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Drybar founder Alli Webb shares ‘The Messy Truth’ about her life and $255 million business sale

Eliana Berger and Alli Webb sitting on stage at WISE Summit.
Eliana Berger, Northeastern grad and WISE co-founder, chats with Alli Webb, Drybar founder and author, during the WISE summit kickoff event. Photo by Alyssa Stone/Northeastern University

Alli Webb said she was “such an underachiever” as a child.

She’s made up for it since — co-founding the blowout salon business Drybar; writing a book about the $255 million sale of the business in 2020; and starting a massage business, entrepreneurial support blog, and a “side hustle” of a jewelry business. 

But Webb told Northeastern members of the Women’s Interdisciplinary Society of Entrepreneurship that the biggest lesson she learned was “you’ve got to be able to roll with all of it.”

After all, Webb’s book is called “The Messy Truth: How I Sold my Business for Millions but Almost Lost Myself.”

“It’s not all roses and sunshine all the time,” Webb said at the WISE Pre-Summit Dinner on Friday evening. “It’s been amazing and it’s been so hard too: that is the truth of life — of all our lives.”

WISE is a student-led group that brings together women and underrepresented individuals to encourage entrepreneurial thinking in all fields and industries. The fifth annual WISE Summit was held last weekend on the Boston campus, and kicked off with a dinner Friday night at the EXP research complex.

“This summit is all about celebrating and learning and being energized by one another,” said Diane MacGillivray, senior vice president for university advancement and co-founder of Women Who Empower, in introducing Webb. “This year’s theme is embracing authenticity, and I can’t think of anyone better of talking about authenticity and an entrepreneurial journey than Alli Webb.”

Webb — interviewed by 2021 Northeastern graduate and WISE co-founder Eliana Berger — began her journey as a girl in South Florida whose “naturally curly hair was even bigger” than now due to the region’s humidity. 

But after beauty school, jobs in New York City high-end salons, and a stint as a stay-at-home mom in Los Angeles, Webb began a mobile blowout business — driving all over LA to blow out clients’ hair for $40.

With help from her now ex-husband (creative branding) and financing from her brother, she opened her first shop in February 2010.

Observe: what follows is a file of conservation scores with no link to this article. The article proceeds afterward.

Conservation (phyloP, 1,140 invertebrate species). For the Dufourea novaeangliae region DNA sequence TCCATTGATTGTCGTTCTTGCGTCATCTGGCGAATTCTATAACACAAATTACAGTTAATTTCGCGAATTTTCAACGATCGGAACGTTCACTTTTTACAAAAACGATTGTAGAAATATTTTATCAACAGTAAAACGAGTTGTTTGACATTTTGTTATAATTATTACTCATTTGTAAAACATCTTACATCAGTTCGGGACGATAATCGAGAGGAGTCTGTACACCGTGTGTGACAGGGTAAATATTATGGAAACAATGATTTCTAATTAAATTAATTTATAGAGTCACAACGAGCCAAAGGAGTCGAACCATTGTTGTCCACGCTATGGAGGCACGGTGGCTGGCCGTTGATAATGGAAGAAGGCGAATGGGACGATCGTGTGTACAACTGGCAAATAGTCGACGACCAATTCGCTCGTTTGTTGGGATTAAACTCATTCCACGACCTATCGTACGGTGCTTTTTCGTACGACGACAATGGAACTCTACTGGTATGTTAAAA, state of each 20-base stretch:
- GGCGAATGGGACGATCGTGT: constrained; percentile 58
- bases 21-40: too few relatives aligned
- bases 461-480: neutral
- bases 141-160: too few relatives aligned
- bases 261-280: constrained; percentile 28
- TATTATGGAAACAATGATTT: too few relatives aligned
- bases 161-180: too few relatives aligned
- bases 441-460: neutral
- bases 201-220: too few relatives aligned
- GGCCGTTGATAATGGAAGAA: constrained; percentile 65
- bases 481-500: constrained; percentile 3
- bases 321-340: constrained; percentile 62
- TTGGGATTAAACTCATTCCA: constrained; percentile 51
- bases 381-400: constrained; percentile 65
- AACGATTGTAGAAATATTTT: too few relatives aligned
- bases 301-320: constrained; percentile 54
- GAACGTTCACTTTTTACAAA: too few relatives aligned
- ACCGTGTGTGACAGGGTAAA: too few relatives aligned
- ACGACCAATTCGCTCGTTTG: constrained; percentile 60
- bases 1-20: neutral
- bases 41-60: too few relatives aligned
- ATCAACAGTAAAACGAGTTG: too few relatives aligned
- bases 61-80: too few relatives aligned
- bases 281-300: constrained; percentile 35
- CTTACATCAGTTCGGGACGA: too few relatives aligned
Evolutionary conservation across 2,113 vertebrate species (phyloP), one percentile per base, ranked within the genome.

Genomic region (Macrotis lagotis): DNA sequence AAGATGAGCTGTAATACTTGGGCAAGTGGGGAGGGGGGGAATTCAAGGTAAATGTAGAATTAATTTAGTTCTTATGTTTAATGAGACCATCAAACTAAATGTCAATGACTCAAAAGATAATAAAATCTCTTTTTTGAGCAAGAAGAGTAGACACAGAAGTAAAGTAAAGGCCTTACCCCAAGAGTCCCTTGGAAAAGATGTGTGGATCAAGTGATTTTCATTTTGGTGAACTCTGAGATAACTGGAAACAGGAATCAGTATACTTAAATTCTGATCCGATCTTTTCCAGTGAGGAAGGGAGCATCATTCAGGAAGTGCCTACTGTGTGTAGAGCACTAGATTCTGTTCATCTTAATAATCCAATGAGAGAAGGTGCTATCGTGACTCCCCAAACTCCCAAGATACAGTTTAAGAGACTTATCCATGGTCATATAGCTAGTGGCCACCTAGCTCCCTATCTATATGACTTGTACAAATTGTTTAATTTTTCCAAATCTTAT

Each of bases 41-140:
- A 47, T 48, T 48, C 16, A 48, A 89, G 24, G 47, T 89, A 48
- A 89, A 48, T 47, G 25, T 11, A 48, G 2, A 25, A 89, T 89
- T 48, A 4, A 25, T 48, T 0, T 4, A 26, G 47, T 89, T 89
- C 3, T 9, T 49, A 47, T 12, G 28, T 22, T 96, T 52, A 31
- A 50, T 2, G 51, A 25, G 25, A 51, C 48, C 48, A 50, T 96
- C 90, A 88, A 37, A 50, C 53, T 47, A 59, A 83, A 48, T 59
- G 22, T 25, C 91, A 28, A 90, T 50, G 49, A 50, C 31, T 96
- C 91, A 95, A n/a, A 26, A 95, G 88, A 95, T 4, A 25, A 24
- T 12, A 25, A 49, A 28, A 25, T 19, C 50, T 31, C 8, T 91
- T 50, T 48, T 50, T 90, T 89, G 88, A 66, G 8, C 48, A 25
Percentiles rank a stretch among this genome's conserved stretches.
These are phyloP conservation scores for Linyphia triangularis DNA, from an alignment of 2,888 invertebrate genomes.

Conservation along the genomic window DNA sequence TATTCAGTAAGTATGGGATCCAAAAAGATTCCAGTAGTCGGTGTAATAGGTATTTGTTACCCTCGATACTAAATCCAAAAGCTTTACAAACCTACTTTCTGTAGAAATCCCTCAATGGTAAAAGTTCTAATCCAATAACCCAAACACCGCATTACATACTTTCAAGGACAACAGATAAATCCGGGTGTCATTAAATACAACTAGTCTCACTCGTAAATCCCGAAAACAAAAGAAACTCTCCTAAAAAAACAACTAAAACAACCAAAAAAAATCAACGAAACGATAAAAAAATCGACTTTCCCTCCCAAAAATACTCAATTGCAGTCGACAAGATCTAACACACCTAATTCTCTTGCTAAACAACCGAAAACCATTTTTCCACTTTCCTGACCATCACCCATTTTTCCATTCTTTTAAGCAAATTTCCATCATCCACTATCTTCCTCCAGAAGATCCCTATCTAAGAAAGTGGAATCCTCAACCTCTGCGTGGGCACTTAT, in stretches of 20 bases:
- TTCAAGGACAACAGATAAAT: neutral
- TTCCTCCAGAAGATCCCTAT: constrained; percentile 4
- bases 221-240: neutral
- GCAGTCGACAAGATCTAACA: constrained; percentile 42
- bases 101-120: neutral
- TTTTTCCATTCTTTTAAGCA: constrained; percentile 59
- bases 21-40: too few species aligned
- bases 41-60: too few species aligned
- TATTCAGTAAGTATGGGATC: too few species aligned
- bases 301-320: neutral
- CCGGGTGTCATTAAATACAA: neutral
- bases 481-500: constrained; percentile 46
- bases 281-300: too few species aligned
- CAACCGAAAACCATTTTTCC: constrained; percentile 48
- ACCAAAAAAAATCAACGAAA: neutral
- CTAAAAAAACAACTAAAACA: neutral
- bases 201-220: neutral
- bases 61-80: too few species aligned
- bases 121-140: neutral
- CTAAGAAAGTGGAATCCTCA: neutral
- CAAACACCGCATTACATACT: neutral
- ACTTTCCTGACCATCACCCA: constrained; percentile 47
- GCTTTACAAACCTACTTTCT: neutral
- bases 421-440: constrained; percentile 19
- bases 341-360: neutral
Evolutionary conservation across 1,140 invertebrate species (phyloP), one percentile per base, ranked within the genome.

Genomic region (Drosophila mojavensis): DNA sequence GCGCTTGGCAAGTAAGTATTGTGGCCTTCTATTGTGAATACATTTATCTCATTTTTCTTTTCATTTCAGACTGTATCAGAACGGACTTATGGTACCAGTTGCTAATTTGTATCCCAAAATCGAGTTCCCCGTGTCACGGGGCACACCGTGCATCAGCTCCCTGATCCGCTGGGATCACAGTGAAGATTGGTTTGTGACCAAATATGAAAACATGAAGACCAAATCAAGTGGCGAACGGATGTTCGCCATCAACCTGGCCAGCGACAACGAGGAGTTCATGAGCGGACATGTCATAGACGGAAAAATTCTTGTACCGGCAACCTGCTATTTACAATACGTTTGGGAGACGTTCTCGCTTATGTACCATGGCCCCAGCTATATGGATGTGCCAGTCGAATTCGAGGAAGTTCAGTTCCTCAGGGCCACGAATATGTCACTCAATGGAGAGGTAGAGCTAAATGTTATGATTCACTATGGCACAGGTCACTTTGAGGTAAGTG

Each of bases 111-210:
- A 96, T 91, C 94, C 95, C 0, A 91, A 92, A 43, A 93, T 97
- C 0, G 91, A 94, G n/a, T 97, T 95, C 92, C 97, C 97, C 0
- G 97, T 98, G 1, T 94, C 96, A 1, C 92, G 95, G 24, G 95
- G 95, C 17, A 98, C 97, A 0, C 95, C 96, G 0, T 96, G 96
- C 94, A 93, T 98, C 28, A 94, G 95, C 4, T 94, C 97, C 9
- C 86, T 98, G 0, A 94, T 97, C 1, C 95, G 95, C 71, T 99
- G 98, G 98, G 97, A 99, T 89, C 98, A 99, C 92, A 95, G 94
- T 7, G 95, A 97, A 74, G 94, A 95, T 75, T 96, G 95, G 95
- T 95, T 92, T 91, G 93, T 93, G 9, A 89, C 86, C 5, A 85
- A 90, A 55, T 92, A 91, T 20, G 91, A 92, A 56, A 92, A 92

It was an instant success. 

But Webb said “back then I didn’t know anything” about running a business.

“I knew hair and customer service and how a hair salon should be run,” Webb said. “But that was just the half of it.”

But Webb said she surrounded herself with people who knew things she didn’t, and advised “not letting perfect stand in the way of progress.”

“You start the thing, then you start figuring out the answers as you go,” Webb said. 

However, those answers didn’t necessarily come easily.

The second store she opened resulted in “crickets,” Webb said, as did the third.

But marketing and outreach, educating women that a blowout without the pressure of having a cut and/or color was an experience they could enjoy and need, and being resilient were all crucial to persevering as a new entrepreneur … as well as being a keen and critical observer.

“Welcome to my brain,” Webb joked. “I go into any place and I think ‘it could be so much better if…’”

The businesses soon turned into successes. And they became unique. Webb described how stylists were provided with all the same tools of the trade, rather than bringing in their own hair dryers and brushes. Mirrors were placed behind the chairs rather than in front, so that the customer could have a “reveal” after the blowout and they saw themselves for the first time. Services were provided at a bar, and styles were named after cocktails.  

In 2020, Webb sold the company for $255 million in cash.

But her life in the previous two years “nearly fell apart,” Webb said. She divorced and her son went into rehabilitation for addiction. 

“I was very open in this book about what my life looked like behind the scenes, because I wanted to show it’s not all glamorous and real life happens,” Webb said.

And while things have improved — for instance, Webb proudly reported her son is now in college on a football scholarship — Webb has learned crucial lessons that she passed along to the WISE students.

“Join as many communities as you can that are available to you for female entrepreneurship,” Webb said, touting her online community, “Messy Collective.” “Having that support is really everything.”

Mia Nguyen, 2021 graduate and co-founder of WISE, said that the story “resonated so well with what we do at WISE.”

“There were a lot of good sentiments shared, and we really do appreciate it,” Nguyen said. “We thank you.”